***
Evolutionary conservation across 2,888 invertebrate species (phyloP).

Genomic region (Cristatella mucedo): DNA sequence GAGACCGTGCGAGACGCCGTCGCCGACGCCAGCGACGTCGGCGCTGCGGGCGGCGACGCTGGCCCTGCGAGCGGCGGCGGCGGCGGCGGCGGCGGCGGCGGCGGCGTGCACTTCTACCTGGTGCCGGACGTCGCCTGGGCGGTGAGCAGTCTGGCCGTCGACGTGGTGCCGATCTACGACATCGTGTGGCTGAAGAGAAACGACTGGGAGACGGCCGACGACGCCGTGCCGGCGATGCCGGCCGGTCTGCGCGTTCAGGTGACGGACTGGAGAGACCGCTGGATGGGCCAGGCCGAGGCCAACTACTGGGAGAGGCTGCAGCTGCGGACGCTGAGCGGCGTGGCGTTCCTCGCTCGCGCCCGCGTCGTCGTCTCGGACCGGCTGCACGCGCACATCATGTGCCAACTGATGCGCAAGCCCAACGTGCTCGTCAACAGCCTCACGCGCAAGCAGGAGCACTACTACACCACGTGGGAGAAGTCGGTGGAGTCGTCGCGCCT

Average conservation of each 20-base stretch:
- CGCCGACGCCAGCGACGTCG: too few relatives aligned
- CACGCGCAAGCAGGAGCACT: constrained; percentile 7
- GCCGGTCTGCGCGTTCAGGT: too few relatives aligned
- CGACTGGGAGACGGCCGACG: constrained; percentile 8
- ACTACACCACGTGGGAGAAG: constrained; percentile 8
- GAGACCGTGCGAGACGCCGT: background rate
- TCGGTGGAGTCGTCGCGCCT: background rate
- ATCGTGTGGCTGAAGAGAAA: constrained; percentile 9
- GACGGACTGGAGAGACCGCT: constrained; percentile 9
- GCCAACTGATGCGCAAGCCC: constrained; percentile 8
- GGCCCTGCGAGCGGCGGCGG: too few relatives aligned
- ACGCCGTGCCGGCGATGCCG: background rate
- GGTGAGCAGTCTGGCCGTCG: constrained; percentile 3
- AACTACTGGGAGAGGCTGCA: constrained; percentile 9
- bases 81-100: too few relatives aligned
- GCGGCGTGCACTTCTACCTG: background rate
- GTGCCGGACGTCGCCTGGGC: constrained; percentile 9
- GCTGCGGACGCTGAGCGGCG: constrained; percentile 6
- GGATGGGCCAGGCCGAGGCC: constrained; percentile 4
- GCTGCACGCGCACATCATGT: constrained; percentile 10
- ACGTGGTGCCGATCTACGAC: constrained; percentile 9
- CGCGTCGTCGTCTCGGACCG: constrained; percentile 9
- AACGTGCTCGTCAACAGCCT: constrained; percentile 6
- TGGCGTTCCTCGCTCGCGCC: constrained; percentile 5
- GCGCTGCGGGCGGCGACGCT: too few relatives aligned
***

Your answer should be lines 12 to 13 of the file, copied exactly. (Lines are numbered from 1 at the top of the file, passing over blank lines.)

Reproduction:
- GACGGACTGGAGAGACCGCT: constrained; percentile 9
- GCCAACTGATGCGCAAGCCC: constrained; percentile 8